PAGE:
Tag Archives: Regaliceratops

Regaliceratops (CollectA)

Review and photos by Bokisaurus, edited by Suspsy

When it comes to the dinosaur family know as ceratopsians, it seems that each new discovery yields a creature that is more weirder and more exotic than the previous one. Ceratopsians are famous for their exotic and sometimes outrageous head ornamentation and their impressive horns and head shields are unmatched in the dinosaur world. Today, we will look at one of the newest discoveries, and also one of the oddest. CollectA has long been known for their penchant of choosing dinosaur species that are obscure. So it is no surprise that for their 15th ceratopsian (to date, their list of ceratopsian species is at 16!) they would choose an exotic species that, up until now, has not been represented in toy form. Meet Regaliceratops peterhewsi or ‘royal horned face.’

Regaliceratops is a fairly recent discovery, having just been discovered in 2005 and officially described in 2015. It is only from a single, almost complete skull. Although the skull was slightly distorted from compression, it is beautifully preserved. Early in its discovery, the difficulty of extracting the skull from the surrounding rock matrix and the challenging preparation process earned Regaliceratops the nickname ‘Hellboy.’ The difficulty of extracting the skull is also one reason why a formal description took almost ten years after its discovery to be formally announced. Regaliceratops is a close relative of the famous Triceratops. Although it is classified as a chasmosaurine, it has some unique features that are closer to centrosaurines.

Unlike the majority of chasmosaurines, Regaliceratops sported a rather enlarged nasal horn (more like those of centrosaurines) and unusually short and small horns (for a chasmosaurine) over the eyes. In addition, its impressive frill is elaborately decorated with large triangular and pentagonal plates. This impressive, crown-like frill is what led researchers to give this new ceratopsian its name (an image of Queen Elizabeth I in her famous collar comes to mind). CollectA’s beautifully sculpted figure possesses all of these unique features. The head and frill are faithful to the fossil evidence. The brow horns are appropriately small, while the nose horn is much larger. The unique triangular and pentagonal frill plates are beautifully done, each one a different size. The largest ones are at the top of the frill and then gradually decrease in size down the sides.

At first glance, some may notice that the snout looks longer on the figure than the fossil skull. This is due to the fact that the skull was missing the snout and rostral bones, and also that the it was deformed by compression. So if you add these missing parts, the head on the figure is about right. CollectA never disappoints in giving their ceratopsians colourful frills. This figure’s frill is outlined by black that extends all the way down to the jaw. This is followed by red that also runs down all the way to the tip of the snout. A white teardrop-like circle with an olive inside is at the center, with another band of black running down the center of the frill (separating the sides) all the way down to the forehead and snout. The horns and plates are painted brown, as is as the beak. The tiny eyes are painted black.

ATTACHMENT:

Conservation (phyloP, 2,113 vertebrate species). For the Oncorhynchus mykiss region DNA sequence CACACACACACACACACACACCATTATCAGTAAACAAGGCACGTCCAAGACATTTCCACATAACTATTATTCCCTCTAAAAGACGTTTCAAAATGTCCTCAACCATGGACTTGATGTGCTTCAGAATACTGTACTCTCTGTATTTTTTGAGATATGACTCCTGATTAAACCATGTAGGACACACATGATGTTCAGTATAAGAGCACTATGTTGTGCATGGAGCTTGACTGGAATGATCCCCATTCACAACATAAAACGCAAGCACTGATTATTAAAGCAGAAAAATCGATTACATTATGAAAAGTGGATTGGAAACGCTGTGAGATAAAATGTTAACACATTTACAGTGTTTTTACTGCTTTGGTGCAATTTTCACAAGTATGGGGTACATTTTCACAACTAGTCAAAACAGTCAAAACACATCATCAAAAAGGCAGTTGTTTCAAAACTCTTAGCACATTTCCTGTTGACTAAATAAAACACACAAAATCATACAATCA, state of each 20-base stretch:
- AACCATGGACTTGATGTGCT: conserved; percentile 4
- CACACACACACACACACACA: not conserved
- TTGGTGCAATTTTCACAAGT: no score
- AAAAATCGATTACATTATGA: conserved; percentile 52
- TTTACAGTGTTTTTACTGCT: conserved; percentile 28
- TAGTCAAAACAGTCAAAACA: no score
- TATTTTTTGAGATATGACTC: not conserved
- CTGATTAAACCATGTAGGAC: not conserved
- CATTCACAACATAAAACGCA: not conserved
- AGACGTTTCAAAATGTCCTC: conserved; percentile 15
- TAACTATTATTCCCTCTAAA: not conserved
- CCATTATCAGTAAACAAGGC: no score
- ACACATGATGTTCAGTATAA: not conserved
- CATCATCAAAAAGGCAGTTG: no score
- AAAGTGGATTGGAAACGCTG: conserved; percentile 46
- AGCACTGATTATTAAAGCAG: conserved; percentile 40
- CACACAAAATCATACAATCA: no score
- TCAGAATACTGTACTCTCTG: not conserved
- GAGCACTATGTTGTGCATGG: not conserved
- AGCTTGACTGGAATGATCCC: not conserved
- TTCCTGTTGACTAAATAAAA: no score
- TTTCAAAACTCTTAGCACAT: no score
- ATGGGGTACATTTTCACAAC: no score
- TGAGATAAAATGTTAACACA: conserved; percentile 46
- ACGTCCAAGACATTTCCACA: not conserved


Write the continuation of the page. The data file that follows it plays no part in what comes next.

It is worth noting that, despite the Regaliceratops‘ small size, its head is very rich in detail. There are multiple skin textures and wrinkles on the head, all of them very delicate and only truly appreciated in person. Speaking of size, Regaliceratops was a fairly small ceratopsian, with a size estimate of roughly five metres long. This figure is also small, much smaller that CollectA’s previous ceratopsians. It measures five inches long from horn tip to tail tip and stands two inches tall at the highest point. This puts the figure roughly around the 1:40 scale. The small size has its pros and cons. Those who like their figures at 1:40 scale will find this figure fitting nicely with their collection. As for cons, well, it sure looks diminutive when compared to the rest of CollectA’s herd.

However, don’t let the small size of this figure fool you into thinking that it lacks detail. Despite the size, this figure is rich in detail. The body is very well-proportioned and does not have those wide hips that plagued its predecessors. This ceratopsian is a certified weight loss program graduate! Wrinkles and rich texturing abound all over the body, as well as bumps of varying sizes. The main body is given a tan base with multiple shades of brown hues applied over it to bring out details and add depth. There are dark brown stripes that runs along the back as well as the tail and legs. The tail quills are given a reddish brown color and the underbelly is given a light brown wash.

The legs show muscle definition and are very well sculpted. The figure is posed in a calm state with both front legs slightly bent, as if the animal is lowering its head closer to the ground to leisurely browse on some delicious greens. The toes are accurate as well.

In closing, the CollectA Regaliceratops is a very welcome new addition to their already impressive herd of ceratopsians. The figure is rich in detail and beautifully sculpted. The colourful paint is very well applied there are no sloppy areas. It is a joy to watch CollectA grow and improve with each passing year, and this figure certainly reflects that. I highly recommend this figure. I believe that it is better appreciated in person, and I can guarantee that soon, you too will be charmed by it.

Hope you enjoyed the review of this fascinating figure. Till next time, cheers!